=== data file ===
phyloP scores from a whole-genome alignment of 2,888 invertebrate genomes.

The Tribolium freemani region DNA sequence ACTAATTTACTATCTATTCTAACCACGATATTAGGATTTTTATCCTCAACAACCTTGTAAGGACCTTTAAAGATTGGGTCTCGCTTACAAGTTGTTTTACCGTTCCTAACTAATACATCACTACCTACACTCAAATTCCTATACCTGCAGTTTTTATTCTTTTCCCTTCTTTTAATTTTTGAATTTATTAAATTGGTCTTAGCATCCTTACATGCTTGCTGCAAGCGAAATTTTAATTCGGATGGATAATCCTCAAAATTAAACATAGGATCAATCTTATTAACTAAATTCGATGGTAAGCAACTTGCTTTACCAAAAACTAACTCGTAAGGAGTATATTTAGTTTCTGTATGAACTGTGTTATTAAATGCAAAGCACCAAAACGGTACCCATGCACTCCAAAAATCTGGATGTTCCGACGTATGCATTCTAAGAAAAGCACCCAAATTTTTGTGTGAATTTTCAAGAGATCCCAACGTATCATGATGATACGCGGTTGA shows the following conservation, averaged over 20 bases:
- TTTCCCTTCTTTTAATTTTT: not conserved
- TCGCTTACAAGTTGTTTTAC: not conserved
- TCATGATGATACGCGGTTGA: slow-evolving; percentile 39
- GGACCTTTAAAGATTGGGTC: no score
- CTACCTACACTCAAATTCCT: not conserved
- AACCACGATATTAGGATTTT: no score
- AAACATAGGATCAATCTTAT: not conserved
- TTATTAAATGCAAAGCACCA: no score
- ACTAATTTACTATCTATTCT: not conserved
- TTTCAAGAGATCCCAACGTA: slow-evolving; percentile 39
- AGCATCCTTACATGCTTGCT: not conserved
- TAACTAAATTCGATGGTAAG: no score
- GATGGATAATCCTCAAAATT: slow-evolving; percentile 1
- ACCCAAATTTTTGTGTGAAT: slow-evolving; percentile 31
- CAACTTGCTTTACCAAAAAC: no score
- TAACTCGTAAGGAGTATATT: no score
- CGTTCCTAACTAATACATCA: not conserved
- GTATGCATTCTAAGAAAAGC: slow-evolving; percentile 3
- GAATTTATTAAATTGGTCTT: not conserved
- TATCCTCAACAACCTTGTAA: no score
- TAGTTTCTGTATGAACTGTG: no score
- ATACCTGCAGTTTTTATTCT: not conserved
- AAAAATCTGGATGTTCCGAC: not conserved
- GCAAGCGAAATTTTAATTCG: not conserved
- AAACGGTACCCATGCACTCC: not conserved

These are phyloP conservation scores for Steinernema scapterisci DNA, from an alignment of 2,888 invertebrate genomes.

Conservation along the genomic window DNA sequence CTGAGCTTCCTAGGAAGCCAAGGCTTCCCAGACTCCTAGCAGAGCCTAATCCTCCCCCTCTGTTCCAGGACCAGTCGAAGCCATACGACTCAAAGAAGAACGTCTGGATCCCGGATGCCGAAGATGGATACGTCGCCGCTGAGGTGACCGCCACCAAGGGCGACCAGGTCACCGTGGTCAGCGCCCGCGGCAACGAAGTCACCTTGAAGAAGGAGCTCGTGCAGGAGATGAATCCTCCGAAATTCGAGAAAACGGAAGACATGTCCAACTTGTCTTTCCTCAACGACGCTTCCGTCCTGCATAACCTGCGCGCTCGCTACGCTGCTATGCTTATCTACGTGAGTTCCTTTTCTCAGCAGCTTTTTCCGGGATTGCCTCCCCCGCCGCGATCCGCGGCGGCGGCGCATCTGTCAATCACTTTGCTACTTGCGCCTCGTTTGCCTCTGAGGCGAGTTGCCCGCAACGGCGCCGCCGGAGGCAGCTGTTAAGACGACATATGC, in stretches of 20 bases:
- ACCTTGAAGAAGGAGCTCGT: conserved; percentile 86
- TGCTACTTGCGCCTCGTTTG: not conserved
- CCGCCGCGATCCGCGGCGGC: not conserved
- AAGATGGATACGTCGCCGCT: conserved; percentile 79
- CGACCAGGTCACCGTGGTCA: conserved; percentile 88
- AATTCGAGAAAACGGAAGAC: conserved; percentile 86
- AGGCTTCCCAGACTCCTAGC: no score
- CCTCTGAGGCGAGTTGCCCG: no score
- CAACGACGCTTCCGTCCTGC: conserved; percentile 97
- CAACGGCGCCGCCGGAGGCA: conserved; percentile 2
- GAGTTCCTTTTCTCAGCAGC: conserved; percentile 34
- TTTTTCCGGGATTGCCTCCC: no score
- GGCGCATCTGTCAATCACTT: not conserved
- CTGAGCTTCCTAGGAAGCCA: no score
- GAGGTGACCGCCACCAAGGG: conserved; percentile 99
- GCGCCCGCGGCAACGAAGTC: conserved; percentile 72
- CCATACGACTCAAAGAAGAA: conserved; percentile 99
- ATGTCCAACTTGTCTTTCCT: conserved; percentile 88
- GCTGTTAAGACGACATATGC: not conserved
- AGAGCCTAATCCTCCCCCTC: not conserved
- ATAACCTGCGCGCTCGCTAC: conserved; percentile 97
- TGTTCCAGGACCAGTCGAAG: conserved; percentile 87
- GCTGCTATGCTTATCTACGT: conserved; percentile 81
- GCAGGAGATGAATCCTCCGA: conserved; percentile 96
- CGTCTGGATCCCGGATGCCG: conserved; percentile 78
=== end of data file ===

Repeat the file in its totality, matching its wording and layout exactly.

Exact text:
phyloP scores from a whole-genome alignment of 2,888 invertebrate genomes.

The Tribolium freemani region DNA sequence ACTAATTTACTATCTATTCTAACCACGATATTAGGATTTTTATCCTCAACAACCTTGTAAGGACCTTTAAAGATTGGGTCTCGCTTACAAGTTGTTTTACCGTTCCTAACTAATACATCACTACCTACACTCAAATTCCTATACCTGCAGTTTTTATTCTTTTCCCTTCTTTTAATTTTTGAATTTATTAAATTGGTCTTAGCATCCTTACATGCTTGCTGCAAGCGAAATTTTAATTCGGATGGATAATCCTCAAAATTAAACATAGGATCAATCTTATTAACTAAATTCGATGGTAAGCAACTTGCTTTACCAAAAACTAACTCGTAAGGAGTATATTTAGTTTCTGTATGAACTGTGTTATTAAATGCAAAGCACCAAAACGGTACCCATGCACTCCAAAAATCTGGATGTTCCGACGTATGCATTCTAAGAAAAGCACCCAAATTTTTGTGTGAATTTTCAAGAGATCCCAACGTATCATGATGATACGCGGTTGA shows the following conservation, averaged over 20 bases:
- TTTCCCTTCTTTTAATTTTT: not conserved
- TCGCTTACAAGTTGTTTTAC: not conserved
- TCATGATGATACGCGGTTGA: slow-evolving; percentile 39
- GGACCTTTAAAGATTGGGTC: no score
- CTACCTACACTCAAATTCCT: not conserved
- AACCACGATATTAGGATTTT: no score
- AAACATAGGATCAATCTTAT: not conserved
- TTATTAAATGCAAAGCACCA: no score
- ACTAATTTACTATCTATTCT: not conserved
- TTTCAAGAGATCCCAACGTA: slow-evolving; percentile 39
- AGCATCCTTACATGCTTGCT: not conserved
- TAACTAAATTCGATGGTAAG: no score
- GATGGATAATCCTCAAAATT: slow-evolving; percentile 1
- ACCCAAATTTTTGTGTGAAT: slow-evolving; percentile 31
- CAACTTGCTTTACCAAAAAC: no score
- TAACTCGTAAGGAGTATATT: no score
- CGTTCCTAACTAATACATCA: not conserved
- GTATGCATTCTAAGAAAAGC: slow-evolving; percentile 3
- GAATTTATTAAATTGGTCTT: not conserved
- TATCCTCAACAACCTTGTAA: no score
- TAGTTTCTGTATGAACTGTG: no score
- ATACCTGCAGTTTTTATTCT: not conserved
- AAAAATCTGGATGTTCCGAC: not conserved
- GCAAGCGAAATTTTAATTCG: not conserved
- AAACGGTACCCATGCACTCC: not conserved

These are phyloP conservation scores for Steinernema scapterisci DNA, from an alignment of 2,888 invertebrate genomes.

Conservation along the genomic window DNA sequence CTGAGCTTCCTAGGAAGCCAAGGCTTCCCAGACTCCTAGCAGAGCCTAATCCTCCCCCTCTGTTCCAGGACCAGTCGAAGCCATACGACTCAAAGAAGAACGTCTGGATCCCGGATGCCGAAGATGGATACGTCGCCGCTGAGGTGACCGCCACCAAGGGCGACCAGGTCACCGTGGTCAGCGCCCGCGGCAACGAAGTCACCTTGAAGAAGGAGCTCGTGCAGGAGATGAATCCTCCGAAATTCGAGAAAACGGAAGACATGTCCAACTTGTCTTTCCTCAACGACGCTTCCGTCCTGCATAACCTGCGCGCTCGCTACGCTGCTATGCTTATCTACGTGAGTTCCTTTTCTCAGCAGCTTTTTCCGGGATTGCCTCCCCCGCCGCGATCCGCGGCGGCGGCGCATCTGTCAATCACTTTGCTACTTGCGCCTCGTTTGCCTCTGAGGCGAGTTGCCCGCAACGGCGCCGCCGGAGGCAGCTGTTAAGACGACATATGC, in stretches of 20 bases:
- ACCTTGAAGAAGGAGCTCGT: conserved; percentile 86
- TGCTACTTGCGCCTCGTTTG: not conserved
- CCGCCGCGATCCGCGGCGGC: not conserved
- AAGATGGATACGTCGCCGCT: conserved; percentile 79
- CGACCAGGTCACCGTGGTCA: conserved; percentile 88
- AATTCGAGAAAACGGAAGAC: conserved; percentile 86
- AGGCTTCCCAGACTCCTAGC: no score
- CCTCTGAGGCGAGTTGCCCG: no score
- CAACGACGCTTCCGTCCTGC: conserved; percentile 97
- CAACGGCGCCGCCGGAGGCA: conserved; percentile 2
- GAGTTCCTTTTCTCAGCAGC: conserved; percentile 34
- TTTTTCCGGGATTGCCTCCC: no score
- GGCGCATCTGTCAATCACTT: not conserved
- CTGAGCTTCCTAGGAAGCCA: no score
- GAGGTGACCGCCACCAAGGG: conserved; percentile 99
- GCGCCCGCGGCAACGAAGTC: conserved; percentile 72
- CCATACGACTCAAAGAAGAA: conserved; percentile 99
- ATGTCCAACTTGTCTTTCCT: conserved; percentile 88
- GCTGTTAAGACGACATATGC: not conserved
- AGAGCCTAATCCTCCCCCTC: not conserved
- ATAACCTGCGCGCTCGCTAC: conserved; percentile 97
- TGTTCCAGGACCAGTCGAAG: conserved; percentile 87
- GCTGCTATGCTTATCTACGT: conserved; percentile 81
- GCAGGAGATGAATCCTCCGA: conserved; percentile 96
- CGTCTGGATCCCGGATGCCG: conserved; percentile 78